Going all-in. (or how I learned to love tapastic) Part 1 of 2.

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Hi folks – if you’re a regular listener to the WA podcasts, you’ve heard me talk about tapastic on a few occasions. As a group, some of us have been interested by the concept, but none of us have really been committed to trying to make it work for our comics. Until now.

In this two-part series, I’m going to explain how I went from a passive early adopter, to a skeptic, and back to a full supporter and advocate for tapastic.

Tapastic_logoIf you’ve been too busy working on your own properties, or have been living under a rock for the past two years, tapastic is a platform that allows creators to upload and promote their work, and creates an easy and accessible form of receiving and displaying comics for readers.

The platform is still in its early days – there are some issues that are still being ironed out, but for the most part, it has become one of the leading comics aggregate sites in the world. The traffic and readership statistics alone are larger than a number of other comic collective sites combined. This shows you the popularity of comics (globally) and the sheer number of independent creators who have stories to tell. Tapastic offers something to both of those groups – and so far, it has been managing just fine.

I sense your trepidation: On the surface, you see a business built from venture capital, featuring a big site with lots of comics, using ad placements to generate money, and a user based patronage system, where the company takes a percentage of the money in exchange for free hosting and some front page exposure/features (based on your popularity). You’ve probably got some questions that I’ll try to answer before I get into my story.

So how do I fit in, and how will I not feel like my work is being taken from me,
or exploited for profit.

Here’s the reality: tapas media (tapastic’s parent company) is a business. They saw an opportunity to create a platform to distribute comics on the internet, catering mostly to a demographic that has been under-represented. Mobile users.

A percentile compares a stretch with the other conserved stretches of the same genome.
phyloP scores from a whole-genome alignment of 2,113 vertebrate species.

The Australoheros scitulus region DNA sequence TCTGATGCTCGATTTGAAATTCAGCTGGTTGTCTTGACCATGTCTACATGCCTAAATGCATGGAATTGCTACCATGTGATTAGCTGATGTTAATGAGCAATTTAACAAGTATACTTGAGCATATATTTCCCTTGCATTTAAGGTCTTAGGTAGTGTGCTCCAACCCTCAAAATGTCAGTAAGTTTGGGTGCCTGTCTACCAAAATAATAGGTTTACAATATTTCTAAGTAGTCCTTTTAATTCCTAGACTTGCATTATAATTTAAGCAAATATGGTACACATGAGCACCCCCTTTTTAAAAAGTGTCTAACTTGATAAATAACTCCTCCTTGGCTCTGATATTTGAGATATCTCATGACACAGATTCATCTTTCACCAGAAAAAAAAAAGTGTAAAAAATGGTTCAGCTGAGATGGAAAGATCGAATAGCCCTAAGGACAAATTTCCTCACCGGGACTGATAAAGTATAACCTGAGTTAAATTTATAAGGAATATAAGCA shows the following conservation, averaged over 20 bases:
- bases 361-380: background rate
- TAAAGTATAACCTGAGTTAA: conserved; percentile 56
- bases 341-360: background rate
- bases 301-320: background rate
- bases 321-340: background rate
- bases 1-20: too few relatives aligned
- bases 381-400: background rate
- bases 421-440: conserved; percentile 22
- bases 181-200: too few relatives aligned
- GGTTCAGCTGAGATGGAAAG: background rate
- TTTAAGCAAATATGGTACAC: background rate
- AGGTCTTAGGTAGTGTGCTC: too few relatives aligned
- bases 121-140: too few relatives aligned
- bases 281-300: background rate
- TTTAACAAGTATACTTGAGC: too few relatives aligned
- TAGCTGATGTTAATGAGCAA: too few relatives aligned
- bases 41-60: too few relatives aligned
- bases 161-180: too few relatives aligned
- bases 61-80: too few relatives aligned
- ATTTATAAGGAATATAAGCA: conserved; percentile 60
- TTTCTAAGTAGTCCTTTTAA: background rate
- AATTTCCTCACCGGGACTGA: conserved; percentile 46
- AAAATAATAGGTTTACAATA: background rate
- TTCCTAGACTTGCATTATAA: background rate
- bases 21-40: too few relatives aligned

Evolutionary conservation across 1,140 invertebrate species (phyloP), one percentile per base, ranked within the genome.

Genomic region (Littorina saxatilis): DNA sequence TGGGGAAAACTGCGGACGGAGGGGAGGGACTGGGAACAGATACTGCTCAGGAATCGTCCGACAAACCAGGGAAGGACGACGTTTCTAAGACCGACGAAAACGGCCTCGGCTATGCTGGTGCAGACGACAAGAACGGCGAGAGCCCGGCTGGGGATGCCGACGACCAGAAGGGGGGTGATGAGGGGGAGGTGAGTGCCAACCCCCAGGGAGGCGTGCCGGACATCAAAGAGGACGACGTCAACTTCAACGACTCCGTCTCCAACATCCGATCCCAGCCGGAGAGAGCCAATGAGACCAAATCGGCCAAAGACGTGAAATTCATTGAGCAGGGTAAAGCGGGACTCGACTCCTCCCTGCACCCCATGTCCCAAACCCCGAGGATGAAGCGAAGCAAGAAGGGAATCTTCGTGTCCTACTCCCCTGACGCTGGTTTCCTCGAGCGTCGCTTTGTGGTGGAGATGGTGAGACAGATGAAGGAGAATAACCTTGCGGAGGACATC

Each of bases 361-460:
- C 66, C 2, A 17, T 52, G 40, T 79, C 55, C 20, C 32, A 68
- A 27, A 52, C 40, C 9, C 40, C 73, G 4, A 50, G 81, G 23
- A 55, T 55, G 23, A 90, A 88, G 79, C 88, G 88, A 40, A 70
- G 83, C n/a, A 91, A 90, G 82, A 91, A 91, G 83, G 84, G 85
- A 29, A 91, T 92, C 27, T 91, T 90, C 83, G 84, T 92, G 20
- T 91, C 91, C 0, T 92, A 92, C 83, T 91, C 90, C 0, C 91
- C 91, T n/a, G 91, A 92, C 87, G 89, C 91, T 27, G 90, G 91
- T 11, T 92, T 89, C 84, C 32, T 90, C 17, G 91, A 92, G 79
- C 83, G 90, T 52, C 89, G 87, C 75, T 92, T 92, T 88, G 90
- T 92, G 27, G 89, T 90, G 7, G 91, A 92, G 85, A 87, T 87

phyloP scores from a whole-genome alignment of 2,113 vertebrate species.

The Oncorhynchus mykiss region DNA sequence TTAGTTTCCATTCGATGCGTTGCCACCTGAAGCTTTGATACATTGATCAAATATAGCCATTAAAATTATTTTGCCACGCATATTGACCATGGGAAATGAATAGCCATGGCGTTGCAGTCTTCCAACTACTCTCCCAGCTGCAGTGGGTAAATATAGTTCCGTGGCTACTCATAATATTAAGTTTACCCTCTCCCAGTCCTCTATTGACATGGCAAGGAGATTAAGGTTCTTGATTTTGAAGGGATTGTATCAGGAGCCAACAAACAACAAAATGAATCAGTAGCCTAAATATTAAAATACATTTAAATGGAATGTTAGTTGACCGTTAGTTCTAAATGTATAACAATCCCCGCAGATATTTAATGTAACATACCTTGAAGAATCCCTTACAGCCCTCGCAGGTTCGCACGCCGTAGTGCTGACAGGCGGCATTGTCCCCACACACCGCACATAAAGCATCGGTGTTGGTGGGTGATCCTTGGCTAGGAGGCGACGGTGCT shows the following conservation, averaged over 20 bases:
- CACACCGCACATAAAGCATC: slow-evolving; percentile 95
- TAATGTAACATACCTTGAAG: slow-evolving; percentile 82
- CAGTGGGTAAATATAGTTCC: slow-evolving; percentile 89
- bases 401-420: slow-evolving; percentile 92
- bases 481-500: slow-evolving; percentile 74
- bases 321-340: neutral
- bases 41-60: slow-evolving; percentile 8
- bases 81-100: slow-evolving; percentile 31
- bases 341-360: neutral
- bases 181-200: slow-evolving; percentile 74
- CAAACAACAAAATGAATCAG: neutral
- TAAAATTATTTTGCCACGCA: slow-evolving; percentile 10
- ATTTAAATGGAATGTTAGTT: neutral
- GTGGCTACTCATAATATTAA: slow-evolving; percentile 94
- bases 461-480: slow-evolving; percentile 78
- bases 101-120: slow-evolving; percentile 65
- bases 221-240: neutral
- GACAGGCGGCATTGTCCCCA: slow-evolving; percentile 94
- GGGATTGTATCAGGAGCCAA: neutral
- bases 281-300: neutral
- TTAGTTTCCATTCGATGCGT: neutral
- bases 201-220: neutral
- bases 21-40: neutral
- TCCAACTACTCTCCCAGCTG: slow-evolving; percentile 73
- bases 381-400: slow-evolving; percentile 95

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In order to appeal to artists (who don’t have a lot of money to begin with) and fans of great comics (who may have some money to spend) the service is free. You don’t pay for the app, you don’t pay to contribute to the site. Your work is YOUR work – there is no transfer in ownership. Based on the popularity of your work, you’re promoted on their highly visible front page, featured in their e-mail distribution to subscribers/readers, and plugged by fellow artists and readers in the community.

I understand that some may see this as exploitation for profit. But I’m sure you’ve never been a fan of the syndicate model in the first place. Understandable – this isn’t a hard sell by any means. I’m just providing the facts and I’m not here to convince you otherwise.

Okay, what’s the catch – how does the model work financially if everything is free?

One of two real caveats (that I’ve seen as a contributor) is the distribution of ad revenues.

ASIDE: let’s be realistic here: tapastic is hosting your files and giving you access to eyeballs in one little package, so you can understand the need to generate some money for shouldering the load of the ugly work (maintenance, bandwidth, hosting, support, etc.)

Even at that, you have to meet some minimum requirements in order to be eligible to receive a cut of ad revenues. Just like any other free publishing platform, there are going to be ads. Bandwidth still comes at a cost, so that is the tradeoff.

aupportTapastic also has a support program (similar to the Patreon model) where fans can pitch a monthly sum to their favourite creators, and a percentage is taken by tapastic to cover the management of these transactions. Patreon takes 5% + credit card fees, where tapastic takes closer to 15%. It’s actually pretty competitive.